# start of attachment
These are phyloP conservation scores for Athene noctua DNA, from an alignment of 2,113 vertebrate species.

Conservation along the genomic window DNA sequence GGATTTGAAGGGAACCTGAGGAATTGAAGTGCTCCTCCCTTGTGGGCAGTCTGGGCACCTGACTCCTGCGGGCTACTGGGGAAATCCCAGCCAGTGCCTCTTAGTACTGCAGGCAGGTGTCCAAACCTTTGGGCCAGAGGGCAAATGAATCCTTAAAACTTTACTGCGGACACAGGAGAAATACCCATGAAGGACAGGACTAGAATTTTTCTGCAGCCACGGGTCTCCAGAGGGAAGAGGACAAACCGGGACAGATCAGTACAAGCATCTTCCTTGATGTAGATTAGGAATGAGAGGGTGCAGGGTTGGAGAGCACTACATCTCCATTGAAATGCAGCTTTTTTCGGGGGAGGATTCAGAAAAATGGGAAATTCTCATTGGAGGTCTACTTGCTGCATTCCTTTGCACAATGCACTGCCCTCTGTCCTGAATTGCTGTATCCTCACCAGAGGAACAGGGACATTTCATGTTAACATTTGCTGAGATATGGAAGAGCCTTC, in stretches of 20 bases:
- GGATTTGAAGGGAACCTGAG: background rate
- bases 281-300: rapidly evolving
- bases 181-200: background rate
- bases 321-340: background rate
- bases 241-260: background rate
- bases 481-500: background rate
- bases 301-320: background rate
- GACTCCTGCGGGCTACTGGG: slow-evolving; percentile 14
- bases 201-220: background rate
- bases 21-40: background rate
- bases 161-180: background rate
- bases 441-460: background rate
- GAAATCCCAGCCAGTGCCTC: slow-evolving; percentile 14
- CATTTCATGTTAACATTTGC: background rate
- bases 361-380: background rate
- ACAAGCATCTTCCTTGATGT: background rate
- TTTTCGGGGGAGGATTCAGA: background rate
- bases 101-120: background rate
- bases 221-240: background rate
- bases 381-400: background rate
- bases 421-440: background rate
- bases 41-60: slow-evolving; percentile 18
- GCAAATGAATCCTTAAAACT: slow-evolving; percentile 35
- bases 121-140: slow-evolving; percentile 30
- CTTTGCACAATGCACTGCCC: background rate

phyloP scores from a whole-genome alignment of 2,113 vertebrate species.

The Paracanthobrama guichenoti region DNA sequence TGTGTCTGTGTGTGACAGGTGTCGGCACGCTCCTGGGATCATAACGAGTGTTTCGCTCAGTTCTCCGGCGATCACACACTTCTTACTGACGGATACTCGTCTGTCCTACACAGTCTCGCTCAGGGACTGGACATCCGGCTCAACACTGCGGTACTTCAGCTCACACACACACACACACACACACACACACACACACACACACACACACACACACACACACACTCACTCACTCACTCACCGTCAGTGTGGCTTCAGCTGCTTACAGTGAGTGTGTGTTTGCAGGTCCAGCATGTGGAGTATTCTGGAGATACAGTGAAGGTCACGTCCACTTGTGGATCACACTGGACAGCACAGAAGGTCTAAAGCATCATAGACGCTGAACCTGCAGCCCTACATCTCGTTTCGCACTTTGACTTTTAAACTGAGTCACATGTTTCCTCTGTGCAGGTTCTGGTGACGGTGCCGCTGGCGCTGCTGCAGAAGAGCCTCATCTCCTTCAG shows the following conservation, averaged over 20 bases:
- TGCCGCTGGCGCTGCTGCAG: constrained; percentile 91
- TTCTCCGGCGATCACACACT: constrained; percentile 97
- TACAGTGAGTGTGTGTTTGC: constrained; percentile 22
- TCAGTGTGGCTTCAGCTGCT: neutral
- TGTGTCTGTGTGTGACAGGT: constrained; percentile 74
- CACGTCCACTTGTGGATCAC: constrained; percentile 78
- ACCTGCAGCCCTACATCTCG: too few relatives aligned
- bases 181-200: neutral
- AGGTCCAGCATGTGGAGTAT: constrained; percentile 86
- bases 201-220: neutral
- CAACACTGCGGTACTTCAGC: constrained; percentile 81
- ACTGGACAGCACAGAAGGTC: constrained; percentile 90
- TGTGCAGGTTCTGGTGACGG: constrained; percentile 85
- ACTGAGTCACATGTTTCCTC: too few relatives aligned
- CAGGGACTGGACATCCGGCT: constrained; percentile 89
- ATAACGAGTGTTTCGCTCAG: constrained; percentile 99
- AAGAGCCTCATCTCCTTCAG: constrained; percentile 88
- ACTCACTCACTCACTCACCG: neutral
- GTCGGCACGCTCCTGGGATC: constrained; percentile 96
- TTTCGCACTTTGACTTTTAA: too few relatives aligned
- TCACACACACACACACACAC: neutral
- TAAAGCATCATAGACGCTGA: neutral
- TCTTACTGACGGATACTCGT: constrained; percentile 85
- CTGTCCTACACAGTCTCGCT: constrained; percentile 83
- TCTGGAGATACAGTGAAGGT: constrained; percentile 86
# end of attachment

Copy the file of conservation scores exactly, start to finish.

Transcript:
These are phyloP conservation scores for Athene noctua DNA, from an alignment of 2,113 vertebrate species.

Conservation along the genomic window DNA sequence GGATTTGAAGGGAACCTGAGGAATTGAAGTGCTCCTCCCTTGTGGGCAGTCTGGGCACCTGACTCCTGCGGGCTACTGGGGAAATCCCAGCCAGTGCCTCTTAGTACTGCAGGCAGGTGTCCAAACCTTTGGGCCAGAGGGCAAATGAATCCTTAAAACTTTACTGCGGACACAGGAGAAATACCCATGAAGGACAGGACTAGAATTTTTCTGCAGCCACGGGTCTCCAGAGGGAAGAGGACAAACCGGGACAGATCAGTACAAGCATCTTCCTTGATGTAGATTAGGAATGAGAGGGTGCAGGGTTGGAGAGCACTACATCTCCATTGAAATGCAGCTTTTTTCGGGGGAGGATTCAGAAAAATGGGAAATTCTCATTGGAGGTCTACTTGCTGCATTCCTTTGCACAATGCACTGCCCTCTGTCCTGAATTGCTGTATCCTCACCAGAGGAACAGGGACATTTCATGTTAACATTTGCTGAGATATGGAAGAGCCTTC, in stretches of 20 bases:
- GGATTTGAAGGGAACCTGAG: background rate
- bases 281-300: rapidly evolving
- bases 181-200: background rate
- bases 321-340: background rate
- bases 241-260: background rate
- bases 481-500: background rate
- bases 301-320: background rate
- GACTCCTGCGGGCTACTGGG: slow-evolving; percentile 14
- bases 201-220: background rate
- bases 21-40: background rate
- bases 161-180: background rate
- bases 441-460: background rate
- GAAATCCCAGCCAGTGCCTC: slow-evolving; percentile 14
- CATTTCATGTTAACATTTGC: background rate
- bases 361-380: background rate
- ACAAGCATCTTCCTTGATGT: background rate
- TTTTCGGGGGAGGATTCAGA: background rate
- bases 101-120: background rate
- bases 221-240: background rate
- bases 381-400: background rate
- bases 421-440: background rate
- bases 41-60: slow-evolving; percentile 18
- GCAAATGAATCCTTAAAACT: slow-evolving; percentile 35
- bases 121-140: slow-evolving; percentile 30
- CTTTGCACAATGCACTGCCC: background rate

phyloP scores from a whole-genome alignment of 2,113 vertebrate species.

The Paracanthobrama guichenoti region DNA sequence TGTGTCTGTGTGTGACAGGTGTCGGCACGCTCCTGGGATCATAACGAGTGTTTCGCTCAGTTCTCCGGCGATCACACACTTCTTACTGACGGATACTCGTCTGTCCTACACAGTCTCGCTCAGGGACTGGACATCCGGCTCAACACTGCGGTACTTCAGCTCACACACACACACACACACACACACACACACACACACACACACACACACACACACACACACTCACTCACTCACTCACCGTCAGTGTGGCTTCAGCTGCTTACAGTGAGTGTGTGTTTGCAGGTCCAGCATGTGGAGTATTCTGGAGATACAGTGAAGGTCACGTCCACTTGTGGATCACACTGGACAGCACAGAAGGTCTAAAGCATCATAGACGCTGAACCTGCAGCCCTACATCTCGTTTCGCACTTTGACTTTTAAACTGAGTCACATGTTTCCTCTGTGCAGGTTCTGGTGACGGTGCCGCTGGCGCTGCTGCAGAAGAGCCTCATCTCCTTCAG shows the following conservation, averaged over 20 bases:
- TGCCGCTGGCGCTGCTGCAG: constrained; percentile 91
- TTCTCCGGCGATCACACACT: constrained; percentile 97
- TACAGTGAGTGTGTGTTTGC: constrained; percentile 22
- TCAGTGTGGCTTCAGCTGCT: neutral
- TGTGTCTGTGTGTGACAGGT: constrained; percentile 74
- CACGTCCACTTGTGGATCAC: constrained; percentile 78
- ACCTGCAGCCCTACATCTCG: too few relatives aligned
- bases 181-200: neutral
- AGGTCCAGCATGTGGAGTAT: constrained; percentile 86
- bases 201-220: neutral
- CAACACTGCGGTACTTCAGC: constrained; percentile 81
- ACTGGACAGCACAGAAGGTC: constrained; percentile 90
- TGTGCAGGTTCTGGTGACGG: constrained; percentile 85
- ACTGAGTCACATGTTTCCTC: too few relatives aligned
- CAGGGACTGGACATCCGGCT: constrained; percentile 89
- ATAACGAGTGTTTCGCTCAG: constrained; percentile 99
- AAGAGCCTCATCTCCTTCAG: constrained; percentile 88
- ACTCACTCACTCACTCACCG: neutral
- GTCGGCACGCTCCTGGGATC: constrained; percentile 96
- TTTCGCACTTTGACTTTTAA: too few relatives aligned
- TCACACACACACACACACAC: neutral
- TAAAGCATCATAGACGCTGA: neutral
- TCTTACTGACGGATACTCGT: constrained; percentile 85
- CTGTCCTACACAGTCTCGCT: constrained; percentile 83
- TCTGGAGATACAGTGAAGGT: constrained; percentile 86